In the context of domestic relations actions, we have previously held that a party was entitled to seek declaratory relief in order to determine rights under an agreement with a former husband made in contemplation of a divorce which had occurred in another state.[19]

As noted, Young specifically sought declaratory relief in the first dissolution proceeding when she asked the court to declare the PMA "null and void." As a court of record, the district court had subject matter jurisdiction with respect to the claim for declaratory relief.[20] The remaining question is whether the court actually exercised that jurisdiction.

[286 Neb. 240] While Young's claims for dissolution of her marriage and declaratory relief were pending before the court in the first dissolution proceeding, the parties entered into mediation and negotiation, which led to the reconciliation of the marriage and execution of the APMA. They then jointly asked the court to approve their settlement agreement, which included the PMA as amended by the APMA. In a written stipulation signed by both parties, they represented to the district court that they had "voluntarily, freely and clearly entered into the [PMA and APMA] without any duress or undue influence from the other party, " and they acknowledged that the terms of the agreements were "fair, just and not unconscionable." Young then testified that she understood approval of the parties' settlement would resolve all issues in her claim for declaratory relief and result in its dismissal with prejudice, meaning she could not in the future assert that the PMA and APMA were unenforceable. The court specifically questioned Young and found her competent.

We conclude that the court exercised its jurisdiction under the Uniform Declaratory Judgments Act to approve the PMA and APMA and that its order constituted a judgment on the merits denying Young's claim for a declaration that they were invalid. We have noted that summary judgments, judgments on a directed verdict, judgments after trial, default judgments, and consent judgments are all generally considered to be on the merits for purposes of res judicata.[21] This was essentially a consent judgment in which the court, at the request of both parties, made specific findings regarding the validity of the PMA and APMA and the competency and capacity of the parties to enter into them. The court dismissed Young's claim for declaratory relief with prejudice, just as it would have if it had found the PMA and APMA to be valid and enforceable in a contested proceeding.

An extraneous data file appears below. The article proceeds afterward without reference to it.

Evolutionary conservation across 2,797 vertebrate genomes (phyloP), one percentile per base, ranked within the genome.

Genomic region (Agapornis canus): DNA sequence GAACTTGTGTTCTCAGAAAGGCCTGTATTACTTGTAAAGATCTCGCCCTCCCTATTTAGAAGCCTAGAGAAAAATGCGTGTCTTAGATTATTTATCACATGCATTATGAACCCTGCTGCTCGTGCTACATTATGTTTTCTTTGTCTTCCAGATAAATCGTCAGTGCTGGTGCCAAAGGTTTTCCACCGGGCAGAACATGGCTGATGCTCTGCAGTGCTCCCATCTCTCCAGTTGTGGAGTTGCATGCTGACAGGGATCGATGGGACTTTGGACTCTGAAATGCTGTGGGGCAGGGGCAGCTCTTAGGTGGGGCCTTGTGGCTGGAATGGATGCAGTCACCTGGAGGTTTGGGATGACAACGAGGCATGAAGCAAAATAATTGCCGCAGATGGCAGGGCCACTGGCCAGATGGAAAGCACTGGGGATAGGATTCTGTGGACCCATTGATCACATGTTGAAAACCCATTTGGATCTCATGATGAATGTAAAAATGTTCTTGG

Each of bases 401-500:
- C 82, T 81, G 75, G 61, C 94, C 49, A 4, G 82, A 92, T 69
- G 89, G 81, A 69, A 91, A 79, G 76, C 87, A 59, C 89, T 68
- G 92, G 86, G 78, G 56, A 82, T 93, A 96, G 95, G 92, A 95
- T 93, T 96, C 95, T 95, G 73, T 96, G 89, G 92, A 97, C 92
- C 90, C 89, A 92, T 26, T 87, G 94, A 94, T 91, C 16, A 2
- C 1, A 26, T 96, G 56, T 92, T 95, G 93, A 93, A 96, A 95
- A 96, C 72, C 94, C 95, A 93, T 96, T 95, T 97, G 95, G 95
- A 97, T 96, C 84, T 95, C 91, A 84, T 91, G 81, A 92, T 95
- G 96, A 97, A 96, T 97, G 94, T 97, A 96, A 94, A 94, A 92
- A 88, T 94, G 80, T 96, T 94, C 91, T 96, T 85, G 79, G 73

[286 Neb. 241] Under Neb. Rev. Stat. § 25-601(1) (Reissue 2008), Young could have dismissed her declaratory judgment action without prejudice at any time prior to its submission to the court. Had she done so, the resulting order of dismissal would not have been a decision on the merits.[22] This was no doubt the reason Young's lawyer asked her on the witness stand if she understood that the court's approval of the PMA and APMA would result in dismissal of the declaratory judgment action with prejudice and that she had the option of dismissing the action "without the court approving these documents." Young testified that she understood.

In sum, the order approving the PMA and APMA in the first dissolution proceeding was a final judgment on the merits entered by a court of competent jurisdiction in an action in which Young and Davis were parties, and it was therefore binding upon them in the subsequent dissolution action under the doctrine of res judicata. Because the first court had subject matter jurisdiction under the Uniform Declaratory Judgments Act, we need not address whether it also had subject matter jurisdiction under the dissolution statutes. And because we conclude that the judgment had preclusive effect under the doctrine of res judicata, we need not address whether the doctrine of judicial estoppel applies.

(b) Public Policy